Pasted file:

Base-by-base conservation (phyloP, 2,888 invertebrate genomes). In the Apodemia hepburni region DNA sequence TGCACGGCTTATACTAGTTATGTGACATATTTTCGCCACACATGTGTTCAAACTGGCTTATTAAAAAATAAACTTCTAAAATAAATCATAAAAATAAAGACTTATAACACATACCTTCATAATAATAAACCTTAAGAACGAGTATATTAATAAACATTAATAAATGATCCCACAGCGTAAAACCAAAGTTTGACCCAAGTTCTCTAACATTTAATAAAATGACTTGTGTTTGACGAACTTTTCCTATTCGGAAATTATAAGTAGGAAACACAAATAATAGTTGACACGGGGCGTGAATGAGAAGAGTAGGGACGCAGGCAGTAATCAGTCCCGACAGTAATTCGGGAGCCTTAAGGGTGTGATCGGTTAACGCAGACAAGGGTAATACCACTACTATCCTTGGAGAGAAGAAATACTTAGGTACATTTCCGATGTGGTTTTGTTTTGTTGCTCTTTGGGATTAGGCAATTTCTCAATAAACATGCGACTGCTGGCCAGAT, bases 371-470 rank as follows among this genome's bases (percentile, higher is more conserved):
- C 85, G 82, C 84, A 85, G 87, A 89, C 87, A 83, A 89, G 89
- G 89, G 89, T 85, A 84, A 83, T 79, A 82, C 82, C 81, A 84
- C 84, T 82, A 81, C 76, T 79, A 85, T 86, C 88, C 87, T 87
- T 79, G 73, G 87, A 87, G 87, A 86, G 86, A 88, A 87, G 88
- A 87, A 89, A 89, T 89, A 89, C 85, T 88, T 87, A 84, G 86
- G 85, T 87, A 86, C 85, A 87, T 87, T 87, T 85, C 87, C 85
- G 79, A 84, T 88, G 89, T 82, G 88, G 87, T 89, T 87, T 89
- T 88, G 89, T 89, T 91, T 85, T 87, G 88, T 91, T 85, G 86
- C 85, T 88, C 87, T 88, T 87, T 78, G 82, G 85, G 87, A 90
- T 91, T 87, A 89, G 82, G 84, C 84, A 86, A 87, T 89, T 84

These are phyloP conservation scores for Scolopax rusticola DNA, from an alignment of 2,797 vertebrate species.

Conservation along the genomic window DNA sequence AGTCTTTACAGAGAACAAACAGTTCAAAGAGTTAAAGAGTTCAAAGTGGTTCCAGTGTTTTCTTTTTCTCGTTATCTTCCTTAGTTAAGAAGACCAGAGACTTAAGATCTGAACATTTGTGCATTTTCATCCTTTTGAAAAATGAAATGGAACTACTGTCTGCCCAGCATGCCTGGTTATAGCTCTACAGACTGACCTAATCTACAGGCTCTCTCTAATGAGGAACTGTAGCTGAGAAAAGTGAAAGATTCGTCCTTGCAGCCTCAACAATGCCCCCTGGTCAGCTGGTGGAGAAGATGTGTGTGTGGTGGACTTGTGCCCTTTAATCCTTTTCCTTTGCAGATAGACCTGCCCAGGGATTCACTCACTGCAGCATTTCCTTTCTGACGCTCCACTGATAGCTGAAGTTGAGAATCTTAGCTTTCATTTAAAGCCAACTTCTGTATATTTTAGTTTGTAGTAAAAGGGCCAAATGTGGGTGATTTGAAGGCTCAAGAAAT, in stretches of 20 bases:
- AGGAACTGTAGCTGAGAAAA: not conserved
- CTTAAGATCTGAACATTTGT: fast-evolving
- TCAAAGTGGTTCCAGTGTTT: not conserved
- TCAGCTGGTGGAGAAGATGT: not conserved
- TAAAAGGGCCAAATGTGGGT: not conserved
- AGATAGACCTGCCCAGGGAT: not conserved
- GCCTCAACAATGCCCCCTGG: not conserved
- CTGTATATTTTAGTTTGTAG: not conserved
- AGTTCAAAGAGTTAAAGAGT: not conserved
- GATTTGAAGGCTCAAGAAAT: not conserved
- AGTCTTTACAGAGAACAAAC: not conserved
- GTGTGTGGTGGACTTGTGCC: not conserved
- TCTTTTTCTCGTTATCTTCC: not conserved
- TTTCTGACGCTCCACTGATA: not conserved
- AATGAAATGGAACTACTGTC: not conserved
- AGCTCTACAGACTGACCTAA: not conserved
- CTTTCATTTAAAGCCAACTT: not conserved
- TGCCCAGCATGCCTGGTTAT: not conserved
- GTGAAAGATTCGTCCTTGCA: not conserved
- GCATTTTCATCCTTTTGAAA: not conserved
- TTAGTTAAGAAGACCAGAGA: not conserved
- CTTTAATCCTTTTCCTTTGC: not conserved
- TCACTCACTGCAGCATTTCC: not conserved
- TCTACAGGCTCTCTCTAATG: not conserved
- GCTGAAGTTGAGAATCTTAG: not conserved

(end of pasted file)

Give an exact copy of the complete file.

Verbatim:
Base-by-base conservation (phyloP, 2,888 invertebrate genomes). In the Apodemia hepburni region DNA sequence TGCACGGCTTATACTAGTTATGTGACATATTTTCGCCACACATGTGTTCAAACTGGCTTATTAAAAAATAAACTTCTAAAATAAATCATAAAAATAAAGACTTATAACACATACCTTCATAATAATAAACCTTAAGAACGAGTATATTAATAAACATTAATAAATGATCCCACAGCGTAAAACCAAAGTTTGACCCAAGTTCTCTAACATTTAATAAAATGACTTGTGTTTGACGAACTTTTCCTATTCGGAAATTATAAGTAGGAAACACAAATAATAGTTGACACGGGGCGTGAATGAGAAGAGTAGGGACGCAGGCAGTAATCAGTCCCGACAGTAATTCGGGAGCCTTAAGGGTGTGATCGGTTAACGCAGACAAGGGTAATACCACTACTATCCTTGGAGAGAAGAAATACTTAGGTACATTTCCGATGTGGTTTTGTTTTGTTGCTCTTTGGGATTAGGCAATTTCTCAATAAACATGCGACTGCTGGCCAGAT, bases 371-470 rank as follows among this genome's bases (percentile, higher is more conserved):
- C 85, G 82, C 84, A 85, G 87, A 89, C 87, A 83, A 89, G 89
- G 89, G 89, T 85, A 84, A 83, T 79, A 82, C 82, C 81, A 84
- C 84, T 82, A 81, C 76, T 79, A 85, T 86, C 88, C 87, T 87
- T 79, G 73, G 87, A 87, G 87, A 86, G 86, A 88, A 87, G 88
- A 87, A 89, A 89, T 89, A 89, C 85, T 88, T 87, A 84, G 86
- G 85, T 87, A 86, C 85, A 87, T 87, T 87, T 85, C 87, C 85
- G 79, A 84, T 88, G 89, T 82, G 88, G 87, T 89, T 87, T 89
- T 88, G 89, T 89, T 91, T 85, T 87, G 88, T 91, T 85, G 86
- C 85, T 88, C 87, T 88, T 87, T 78, G 82, G 85, G 87, A 90
- T 91, T 87, A 89, G 82, G 84, C 84, A 86, A 87, T 89, T 84

These are phyloP conservation scores for Scolopax rusticola DNA, from an alignment of 2,797 vertebrate species.

Conservation along the genomic window DNA sequence AGTCTTTACAGAGAACAAACAGTTCAAAGAGTTAAAGAGTTCAAAGTGGTTCCAGTGTTTTCTTTTTCTCGTTATCTTCCTTAGTTAAGAAGACCAGAGACTTAAGATCTGAACATTTGTGCATTTTCATCCTTTTGAAAAATGAAATGGAACTACTGTCTGCCCAGCATGCCTGGTTATAGCTCTACAGACTGACCTAATCTACAGGCTCTCTCTAATGAGGAACTGTAGCTGAGAAAAGTGAAAGATTCGTCCTTGCAGCCTCAACAATGCCCCCTGGTCAGCTGGTGGAGAAGATGTGTGTGTGGTGGACTTGTGCCCTTTAATCCTTTTCCTTTGCAGATAGACCTGCCCAGGGATTCACTCACTGCAGCATTTCCTTTCTGACGCTCCACTGATAGCTGAAGTTGAGAATCTTAGCTTTCATTTAAAGCCAACTTCTGTATATTTTAGTTTGTAGTAAAAGGGCCAAATGTGGGTGATTTGAAGGCTCAAGAAAT, in stretches of 20 bases:
- AGGAACTGTAGCTGAGAAAA: not conserved
- CTTAAGATCTGAACATTTGT: fast-evolving
- TCAAAGTGGTTCCAGTGTTT: not conserved
- TCAGCTGGTGGAGAAGATGT: not conserved
- TAAAAGGGCCAAATGTGGGT: not conserved
- AGATAGACCTGCCCAGGGAT: not conserved
- GCCTCAACAATGCCCCCTGG: not conserved
- CTGTATATTTTAGTTTGTAG: not conserved
- AGTTCAAAGAGTTAAAGAGT: not conserved
- GATTTGAAGGCTCAAGAAAT: not conserved
- AGTCTTTACAGAGAACAAAC: not conserved
- GTGTGTGGTGGACTTGTGCC: not conserved
- TCTTTTTCTCGTTATCTTCC: not conserved
- TTTCTGACGCTCCACTGATA: not conserved
- AATGAAATGGAACTACTGTC: not conserved
- AGCTCTACAGACTGACCTAA: not conserved
- CTTTCATTTAAAGCCAACTT: not conserved
- TGCCCAGCATGCCTGGTTAT: not conserved
- GTGAAAGATTCGTCCTTGCA: not conserved
- GCATTTTCATCCTTTTGAAA: not conserved
- TTAGTTAAGAAGACCAGAGA: not conserved
- CTTTAATCCTTTTCCTTTGC: not conserved
- TCACTCACTGCAGCATTTCC: not conserved
- TCTACAGGCTCTCTCTAATG: not conserved
- GCTGAAGTTGAGAATCTTAG: not conserved